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A product to protect women against HIV and pregnancy is a no-brainer. Why isn’t there one?

by Maggie Fox July 8, 2024

This article was republished from a Fuller Project newsletter on July 8, 2024. Subscribe here.

Nearly half of all people newly infected with HIV every year are women. In sub-Saharan Africa, more than three-quarters of all new cases among young people are in girls and women. Globally, close to half of all pregnancies are unintended. And sexually transmitted infections such as syphilis and gonorrhea are on the rise.

The only product on the market that protects against pregnancy, HIV and other sexually transmitted infections all at once is a condom. But men often refuse to use them. There’s a female condom, which is far more expensive, difficult to obtain and equally if not more unpopular. Clearly, women could benefit from having products they control that simultaneously protect them from getting pregnant and from sexually transmitted infections. 

There’s no shortage of small initiatives to develop them under the clunky designation “multipurpose prevention technologies,” or MPTs. But women can’t get them yet.

“It’s a no-brainer, and there’s no funding,” says Bethany Young Holt, co-founder and director of the Initiative for MPTs (IMPT), a networking and advocacy group dedicated to developing such a product.

Holt has been working for two decades to help get an MPT into the hands of women, but regulatory hurdles, a lack of funding, and a distinct reluctance among pharmaceutical companies has led to little progress.

“We keep going back in circles. It’s frustrating,” says Holt.

So women and men who have little control over how, when and whether they have sex become infected with HIV, catch syphilis or gonorrhea or bacterial infections. “You either become pregnant or you get infected with a sexually transmitted infection, or both,” says Everlyne Ombati of the Kenya Medical Research Institute.

Women and girls need stealth protection, Ombati said.

“Negotiating for safe sex is not getting any easier,” she told a conference jointly sponsored by the IMPT and the National Institutes of Health in June. “If I had options that would not involve my partner’s participation, options that would not require any consent to use, I would use them.”

Researchers have been working on a batch of different ways to do this. They include vaginal rings that dispense drugs over time, vaginal and anal gels, combination pills that include both a contraceptive and a drug to prevent HIV, vaginal films and implants.

But all are stuck in the earlier stages of development, due both to a lack of funding and to regulatory red tape.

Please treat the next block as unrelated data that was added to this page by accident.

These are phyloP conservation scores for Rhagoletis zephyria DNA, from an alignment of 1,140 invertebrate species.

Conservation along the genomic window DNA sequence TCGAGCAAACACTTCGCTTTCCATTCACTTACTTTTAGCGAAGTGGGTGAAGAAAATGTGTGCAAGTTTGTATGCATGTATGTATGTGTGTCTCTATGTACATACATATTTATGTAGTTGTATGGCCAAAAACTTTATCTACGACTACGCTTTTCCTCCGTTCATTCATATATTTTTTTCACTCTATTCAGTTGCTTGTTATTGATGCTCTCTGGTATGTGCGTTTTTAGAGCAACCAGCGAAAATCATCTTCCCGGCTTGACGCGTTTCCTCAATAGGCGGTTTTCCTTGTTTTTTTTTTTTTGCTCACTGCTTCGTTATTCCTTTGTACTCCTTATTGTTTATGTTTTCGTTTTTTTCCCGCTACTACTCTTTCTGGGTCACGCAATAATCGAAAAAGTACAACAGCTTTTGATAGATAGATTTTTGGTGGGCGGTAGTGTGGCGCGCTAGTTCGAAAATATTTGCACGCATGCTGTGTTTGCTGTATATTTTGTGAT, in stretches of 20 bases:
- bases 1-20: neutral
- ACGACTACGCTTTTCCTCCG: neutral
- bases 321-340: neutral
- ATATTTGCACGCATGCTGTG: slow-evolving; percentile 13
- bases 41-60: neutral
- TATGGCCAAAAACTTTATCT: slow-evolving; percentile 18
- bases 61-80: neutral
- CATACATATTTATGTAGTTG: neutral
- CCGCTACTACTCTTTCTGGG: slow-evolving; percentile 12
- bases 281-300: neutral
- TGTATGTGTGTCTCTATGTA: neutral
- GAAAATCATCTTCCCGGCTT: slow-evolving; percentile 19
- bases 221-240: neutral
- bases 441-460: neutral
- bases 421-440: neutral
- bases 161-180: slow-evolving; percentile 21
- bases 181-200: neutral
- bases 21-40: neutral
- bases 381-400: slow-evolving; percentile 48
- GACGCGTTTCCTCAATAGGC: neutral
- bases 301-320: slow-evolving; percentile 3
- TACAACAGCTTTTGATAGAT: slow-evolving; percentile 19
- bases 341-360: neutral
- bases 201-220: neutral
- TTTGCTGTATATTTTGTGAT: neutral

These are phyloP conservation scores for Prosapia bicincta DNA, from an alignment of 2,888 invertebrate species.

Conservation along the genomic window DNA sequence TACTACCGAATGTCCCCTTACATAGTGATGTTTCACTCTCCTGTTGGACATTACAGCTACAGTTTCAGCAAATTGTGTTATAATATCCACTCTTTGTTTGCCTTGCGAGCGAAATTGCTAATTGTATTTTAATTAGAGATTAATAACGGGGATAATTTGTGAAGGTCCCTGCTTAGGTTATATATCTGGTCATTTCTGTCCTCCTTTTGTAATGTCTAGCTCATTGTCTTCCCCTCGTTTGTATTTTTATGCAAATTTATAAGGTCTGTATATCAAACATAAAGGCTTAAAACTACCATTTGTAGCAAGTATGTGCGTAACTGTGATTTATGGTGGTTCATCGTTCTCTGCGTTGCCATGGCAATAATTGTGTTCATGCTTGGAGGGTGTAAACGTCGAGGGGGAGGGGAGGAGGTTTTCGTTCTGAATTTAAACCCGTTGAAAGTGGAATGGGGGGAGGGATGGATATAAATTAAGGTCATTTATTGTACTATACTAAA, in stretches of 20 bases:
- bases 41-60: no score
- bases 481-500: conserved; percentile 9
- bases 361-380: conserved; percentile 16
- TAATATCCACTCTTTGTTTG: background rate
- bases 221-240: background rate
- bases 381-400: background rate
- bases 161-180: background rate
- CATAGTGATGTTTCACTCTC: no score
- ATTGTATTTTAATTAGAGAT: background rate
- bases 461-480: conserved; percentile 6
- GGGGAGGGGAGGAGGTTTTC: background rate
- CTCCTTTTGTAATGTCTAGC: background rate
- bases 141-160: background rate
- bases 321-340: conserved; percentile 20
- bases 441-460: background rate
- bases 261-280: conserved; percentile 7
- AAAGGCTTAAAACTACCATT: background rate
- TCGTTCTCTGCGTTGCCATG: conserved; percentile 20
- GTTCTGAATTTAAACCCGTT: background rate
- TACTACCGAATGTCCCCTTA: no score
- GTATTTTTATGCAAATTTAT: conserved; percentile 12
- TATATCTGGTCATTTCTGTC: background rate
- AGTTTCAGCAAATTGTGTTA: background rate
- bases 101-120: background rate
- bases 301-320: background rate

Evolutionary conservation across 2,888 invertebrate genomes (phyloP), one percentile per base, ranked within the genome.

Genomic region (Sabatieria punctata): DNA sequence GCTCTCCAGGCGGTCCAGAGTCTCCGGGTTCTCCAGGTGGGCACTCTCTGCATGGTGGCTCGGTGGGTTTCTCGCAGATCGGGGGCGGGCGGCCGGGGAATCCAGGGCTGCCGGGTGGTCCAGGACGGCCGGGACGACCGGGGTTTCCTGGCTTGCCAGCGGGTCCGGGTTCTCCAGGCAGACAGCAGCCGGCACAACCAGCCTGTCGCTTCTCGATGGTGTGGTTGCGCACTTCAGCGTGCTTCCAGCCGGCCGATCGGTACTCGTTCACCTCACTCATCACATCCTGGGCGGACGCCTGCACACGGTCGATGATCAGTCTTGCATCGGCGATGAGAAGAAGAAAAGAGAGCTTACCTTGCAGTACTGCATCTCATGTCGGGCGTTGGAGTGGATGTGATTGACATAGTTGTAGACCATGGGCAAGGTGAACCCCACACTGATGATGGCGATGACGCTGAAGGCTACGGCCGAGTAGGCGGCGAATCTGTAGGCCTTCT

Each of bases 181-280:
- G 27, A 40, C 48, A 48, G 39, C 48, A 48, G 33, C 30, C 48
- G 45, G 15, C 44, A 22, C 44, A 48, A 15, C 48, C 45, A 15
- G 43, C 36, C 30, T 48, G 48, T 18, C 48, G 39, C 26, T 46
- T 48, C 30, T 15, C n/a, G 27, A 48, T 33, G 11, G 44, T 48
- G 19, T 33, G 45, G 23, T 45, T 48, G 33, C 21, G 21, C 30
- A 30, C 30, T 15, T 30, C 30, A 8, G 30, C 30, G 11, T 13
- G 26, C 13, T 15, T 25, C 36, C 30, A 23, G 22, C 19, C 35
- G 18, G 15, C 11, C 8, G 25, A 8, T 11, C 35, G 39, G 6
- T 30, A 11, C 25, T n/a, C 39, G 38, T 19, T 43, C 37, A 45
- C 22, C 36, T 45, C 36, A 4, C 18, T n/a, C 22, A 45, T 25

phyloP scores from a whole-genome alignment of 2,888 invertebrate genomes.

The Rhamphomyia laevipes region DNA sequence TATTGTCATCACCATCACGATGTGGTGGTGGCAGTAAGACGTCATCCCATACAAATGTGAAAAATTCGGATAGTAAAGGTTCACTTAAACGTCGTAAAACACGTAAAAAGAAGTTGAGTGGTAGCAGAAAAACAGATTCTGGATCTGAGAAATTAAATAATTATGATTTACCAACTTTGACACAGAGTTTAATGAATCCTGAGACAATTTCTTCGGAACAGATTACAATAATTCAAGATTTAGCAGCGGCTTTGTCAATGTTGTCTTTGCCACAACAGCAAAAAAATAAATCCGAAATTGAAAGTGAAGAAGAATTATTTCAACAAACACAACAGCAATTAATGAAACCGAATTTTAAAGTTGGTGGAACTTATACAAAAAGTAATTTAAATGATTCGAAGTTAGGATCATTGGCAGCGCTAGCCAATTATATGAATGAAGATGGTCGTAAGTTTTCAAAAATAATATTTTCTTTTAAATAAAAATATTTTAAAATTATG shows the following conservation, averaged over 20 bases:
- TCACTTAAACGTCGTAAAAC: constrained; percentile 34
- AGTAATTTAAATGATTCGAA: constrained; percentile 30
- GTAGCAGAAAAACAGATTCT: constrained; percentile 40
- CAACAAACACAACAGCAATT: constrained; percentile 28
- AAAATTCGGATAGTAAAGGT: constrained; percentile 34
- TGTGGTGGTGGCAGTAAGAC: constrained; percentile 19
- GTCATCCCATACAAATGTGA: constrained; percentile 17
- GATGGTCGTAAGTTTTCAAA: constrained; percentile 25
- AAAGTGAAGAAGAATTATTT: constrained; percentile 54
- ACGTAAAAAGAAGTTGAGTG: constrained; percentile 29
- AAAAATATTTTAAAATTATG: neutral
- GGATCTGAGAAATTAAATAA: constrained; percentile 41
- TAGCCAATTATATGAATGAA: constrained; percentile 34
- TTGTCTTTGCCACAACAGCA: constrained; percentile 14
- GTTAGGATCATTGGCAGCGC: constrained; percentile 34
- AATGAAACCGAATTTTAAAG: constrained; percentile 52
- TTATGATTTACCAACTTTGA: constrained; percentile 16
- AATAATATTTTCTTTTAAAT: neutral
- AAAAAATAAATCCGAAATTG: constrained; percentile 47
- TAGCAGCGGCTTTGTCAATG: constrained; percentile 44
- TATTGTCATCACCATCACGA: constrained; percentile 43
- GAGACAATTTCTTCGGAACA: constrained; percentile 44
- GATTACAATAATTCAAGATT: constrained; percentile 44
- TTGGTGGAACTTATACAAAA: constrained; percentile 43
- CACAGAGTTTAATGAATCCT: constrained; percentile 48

“You get excited and there’s hope and there’s promise and then funding gets cut. It feels very slow,” says Holt. “I have seen so many big pharmaceutical companies coming to the meetings and they have been interested in it. But there is hesitancy to put any money into MPTs. It’s not perceived as a high return on investment.”

The restraint echoes what’s happened with contraceptives, says Dr. Diana Contreras, chief health care officer at Planned Parenthood Federation of America. “If you really want to dig into why anything is held up, it’s financing,” she says. “Why hasn’t anybody paid attention to women’s health? Why aren’t there more contraceptives out there? It has to do with financing.”

Any eventual MPT would be most in demand in low- and middle-income countries, where profit margins would be far lower than, say, for cancer drugs in the U.S. Even in wealthier nations, the demand would be among younger people more at risk of unwanted pregnancy and sexually transmitted infections – again, not the most lucrative market for a drugmaker.

NIH funds much of the early stages of drug development. It generally then licenses products that make it that far to commercial pharmaceutical or biotech companies to take them through advanced testing, regulatory approval and to market. Three NIH institutes – the National Institute of Allergy and Infectious Diseases (NIAID), the National Institute of Child Health and Human Development (NICHD) and the National Institute of Mental Health (NIMH) encourage MPT developers to apply for funding.

Nonprofits such as the Population Council also back early research. But, under the current system, large pharmaceutical companies are needed to spend the big money needed to push anything across the finish line.

There’s another barrier. MPTs are complicated products. Many involve new technology that itself needs approval. Each drug component has to be separately demonstrated to work safely – and then the combination has to be shown to work safely together. Each step can take years.

Contreras has some sympathy for the drug companies. “Research and development is tough,” she says. “You make an investment, and 20 years later you don’t know if that investment is going to pay off.” It costs between $1 billion and $2 billion to bring a drug to market, according to the Congressional Budget Office.

The answer, according to advocates, might be a new regulatory pathway, or even a completely new approach. Some want better collaboration with the U.S. Food and Drug Administration. Some are looking to countries outside the United States with a pharmaceutical industry, such as India.

“Usually when you see a problem, it’s system related,” says Contreras. “What we really need to be looking at is the system.”

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